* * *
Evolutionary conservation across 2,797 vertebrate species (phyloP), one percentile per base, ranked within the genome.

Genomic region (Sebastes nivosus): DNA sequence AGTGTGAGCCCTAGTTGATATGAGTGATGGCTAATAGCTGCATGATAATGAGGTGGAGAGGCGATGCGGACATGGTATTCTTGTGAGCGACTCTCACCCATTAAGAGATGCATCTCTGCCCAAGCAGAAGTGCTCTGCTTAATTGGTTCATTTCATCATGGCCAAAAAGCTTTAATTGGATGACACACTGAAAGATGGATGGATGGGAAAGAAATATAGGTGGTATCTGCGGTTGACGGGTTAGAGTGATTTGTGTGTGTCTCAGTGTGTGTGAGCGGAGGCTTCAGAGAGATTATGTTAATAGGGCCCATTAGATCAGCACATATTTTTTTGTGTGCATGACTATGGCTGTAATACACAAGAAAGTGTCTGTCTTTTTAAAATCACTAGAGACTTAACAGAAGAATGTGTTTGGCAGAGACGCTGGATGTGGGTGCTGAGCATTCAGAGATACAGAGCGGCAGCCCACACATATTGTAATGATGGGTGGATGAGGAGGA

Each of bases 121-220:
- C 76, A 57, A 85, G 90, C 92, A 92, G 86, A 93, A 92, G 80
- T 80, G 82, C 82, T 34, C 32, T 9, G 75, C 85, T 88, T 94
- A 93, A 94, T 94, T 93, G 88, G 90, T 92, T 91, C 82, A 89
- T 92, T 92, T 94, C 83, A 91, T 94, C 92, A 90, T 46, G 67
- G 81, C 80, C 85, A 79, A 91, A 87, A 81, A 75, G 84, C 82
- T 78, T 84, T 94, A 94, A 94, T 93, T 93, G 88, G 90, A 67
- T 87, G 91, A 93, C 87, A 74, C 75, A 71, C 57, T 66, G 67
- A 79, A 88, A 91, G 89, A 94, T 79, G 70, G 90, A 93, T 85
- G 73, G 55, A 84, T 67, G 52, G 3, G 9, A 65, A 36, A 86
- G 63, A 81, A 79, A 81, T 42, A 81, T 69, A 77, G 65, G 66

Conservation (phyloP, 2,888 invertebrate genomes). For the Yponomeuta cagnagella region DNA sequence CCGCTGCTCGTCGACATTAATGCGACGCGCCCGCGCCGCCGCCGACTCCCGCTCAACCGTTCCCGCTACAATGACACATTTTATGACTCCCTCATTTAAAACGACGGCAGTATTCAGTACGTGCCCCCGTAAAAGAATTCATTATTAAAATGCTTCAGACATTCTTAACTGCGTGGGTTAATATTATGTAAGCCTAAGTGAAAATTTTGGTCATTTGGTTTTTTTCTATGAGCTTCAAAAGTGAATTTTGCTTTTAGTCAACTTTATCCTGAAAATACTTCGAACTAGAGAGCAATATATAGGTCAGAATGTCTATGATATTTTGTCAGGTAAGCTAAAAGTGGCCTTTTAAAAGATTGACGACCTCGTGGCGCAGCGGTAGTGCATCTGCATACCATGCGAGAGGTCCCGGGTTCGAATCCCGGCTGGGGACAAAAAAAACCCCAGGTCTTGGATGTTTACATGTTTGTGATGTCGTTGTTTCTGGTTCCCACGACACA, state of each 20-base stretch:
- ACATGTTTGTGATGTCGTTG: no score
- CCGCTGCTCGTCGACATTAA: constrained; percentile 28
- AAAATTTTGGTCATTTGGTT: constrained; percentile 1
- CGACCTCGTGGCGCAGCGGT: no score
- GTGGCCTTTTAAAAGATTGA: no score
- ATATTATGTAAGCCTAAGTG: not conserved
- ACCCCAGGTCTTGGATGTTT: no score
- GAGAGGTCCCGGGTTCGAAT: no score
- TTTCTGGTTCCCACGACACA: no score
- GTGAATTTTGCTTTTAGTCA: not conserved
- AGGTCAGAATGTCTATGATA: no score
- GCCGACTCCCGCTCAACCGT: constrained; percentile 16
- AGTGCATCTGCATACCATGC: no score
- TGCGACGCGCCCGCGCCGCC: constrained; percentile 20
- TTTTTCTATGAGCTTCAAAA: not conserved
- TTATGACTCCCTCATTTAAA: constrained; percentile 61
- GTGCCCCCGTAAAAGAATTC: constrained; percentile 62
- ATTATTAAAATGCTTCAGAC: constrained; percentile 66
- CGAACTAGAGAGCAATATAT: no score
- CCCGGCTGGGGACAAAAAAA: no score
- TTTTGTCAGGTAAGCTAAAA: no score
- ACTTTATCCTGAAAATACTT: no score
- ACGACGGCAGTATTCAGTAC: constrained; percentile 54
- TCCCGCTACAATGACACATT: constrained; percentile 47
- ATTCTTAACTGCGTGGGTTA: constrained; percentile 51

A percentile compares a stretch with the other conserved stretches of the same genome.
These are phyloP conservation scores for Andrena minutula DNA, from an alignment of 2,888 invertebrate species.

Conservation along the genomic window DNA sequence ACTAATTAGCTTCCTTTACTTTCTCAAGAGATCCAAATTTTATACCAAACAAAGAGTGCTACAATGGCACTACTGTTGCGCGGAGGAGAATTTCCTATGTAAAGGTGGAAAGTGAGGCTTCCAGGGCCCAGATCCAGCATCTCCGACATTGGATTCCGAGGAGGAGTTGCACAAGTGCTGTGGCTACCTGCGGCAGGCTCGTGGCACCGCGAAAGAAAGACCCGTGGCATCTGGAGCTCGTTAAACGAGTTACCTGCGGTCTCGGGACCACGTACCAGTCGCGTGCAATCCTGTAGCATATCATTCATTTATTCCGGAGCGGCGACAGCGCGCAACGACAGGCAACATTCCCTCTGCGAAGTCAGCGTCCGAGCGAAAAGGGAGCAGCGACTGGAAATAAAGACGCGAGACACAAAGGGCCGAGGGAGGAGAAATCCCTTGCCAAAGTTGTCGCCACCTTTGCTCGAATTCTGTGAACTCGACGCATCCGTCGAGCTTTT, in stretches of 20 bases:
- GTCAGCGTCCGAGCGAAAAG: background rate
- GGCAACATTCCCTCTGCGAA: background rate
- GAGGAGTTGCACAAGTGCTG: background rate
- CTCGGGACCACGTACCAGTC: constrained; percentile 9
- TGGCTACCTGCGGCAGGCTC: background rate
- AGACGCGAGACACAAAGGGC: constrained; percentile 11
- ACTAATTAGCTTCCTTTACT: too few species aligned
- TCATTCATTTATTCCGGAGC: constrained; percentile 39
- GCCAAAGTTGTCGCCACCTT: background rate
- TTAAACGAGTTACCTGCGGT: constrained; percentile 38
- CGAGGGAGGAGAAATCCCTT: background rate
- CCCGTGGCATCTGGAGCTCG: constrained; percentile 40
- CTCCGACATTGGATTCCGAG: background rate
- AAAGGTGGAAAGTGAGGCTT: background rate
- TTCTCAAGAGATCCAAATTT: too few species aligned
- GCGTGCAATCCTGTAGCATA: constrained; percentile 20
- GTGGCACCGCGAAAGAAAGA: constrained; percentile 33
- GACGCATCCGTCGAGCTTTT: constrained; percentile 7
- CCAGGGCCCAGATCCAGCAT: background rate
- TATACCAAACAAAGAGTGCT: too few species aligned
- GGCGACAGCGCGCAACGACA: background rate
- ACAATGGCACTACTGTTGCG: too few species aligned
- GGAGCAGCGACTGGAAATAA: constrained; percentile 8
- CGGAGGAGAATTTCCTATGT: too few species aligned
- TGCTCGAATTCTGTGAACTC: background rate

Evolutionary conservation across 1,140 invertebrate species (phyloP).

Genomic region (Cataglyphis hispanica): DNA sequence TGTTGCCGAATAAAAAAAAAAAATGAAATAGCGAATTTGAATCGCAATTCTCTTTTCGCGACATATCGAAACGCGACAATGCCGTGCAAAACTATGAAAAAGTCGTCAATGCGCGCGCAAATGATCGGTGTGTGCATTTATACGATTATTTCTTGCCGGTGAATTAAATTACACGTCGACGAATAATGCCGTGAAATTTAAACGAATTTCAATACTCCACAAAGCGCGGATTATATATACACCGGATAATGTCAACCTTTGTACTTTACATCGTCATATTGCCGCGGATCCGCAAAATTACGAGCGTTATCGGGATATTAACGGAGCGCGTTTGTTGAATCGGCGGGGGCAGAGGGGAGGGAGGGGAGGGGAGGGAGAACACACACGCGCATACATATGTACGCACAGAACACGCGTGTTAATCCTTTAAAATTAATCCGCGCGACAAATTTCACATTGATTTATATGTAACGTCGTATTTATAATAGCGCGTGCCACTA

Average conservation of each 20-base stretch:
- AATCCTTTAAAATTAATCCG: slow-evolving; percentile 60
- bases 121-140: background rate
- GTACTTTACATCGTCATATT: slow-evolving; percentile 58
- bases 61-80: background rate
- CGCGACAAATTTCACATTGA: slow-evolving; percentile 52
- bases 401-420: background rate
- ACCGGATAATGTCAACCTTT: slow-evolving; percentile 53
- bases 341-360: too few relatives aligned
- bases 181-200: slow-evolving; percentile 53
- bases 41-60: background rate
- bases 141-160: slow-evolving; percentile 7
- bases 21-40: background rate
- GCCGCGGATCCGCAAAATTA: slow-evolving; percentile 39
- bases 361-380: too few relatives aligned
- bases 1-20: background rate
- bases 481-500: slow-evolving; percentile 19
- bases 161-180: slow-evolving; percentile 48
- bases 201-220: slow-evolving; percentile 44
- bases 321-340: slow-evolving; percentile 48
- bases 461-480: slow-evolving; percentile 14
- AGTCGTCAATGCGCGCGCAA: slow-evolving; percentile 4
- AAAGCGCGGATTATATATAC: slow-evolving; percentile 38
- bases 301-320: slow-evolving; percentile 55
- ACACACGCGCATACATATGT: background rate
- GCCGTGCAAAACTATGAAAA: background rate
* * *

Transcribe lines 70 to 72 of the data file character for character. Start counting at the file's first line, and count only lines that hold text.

Average conservation of each 20-base stretch:
- AATCCTTTAAAATTAATCCG: slow-evolving; percentile 60
- bases 121-140: background rate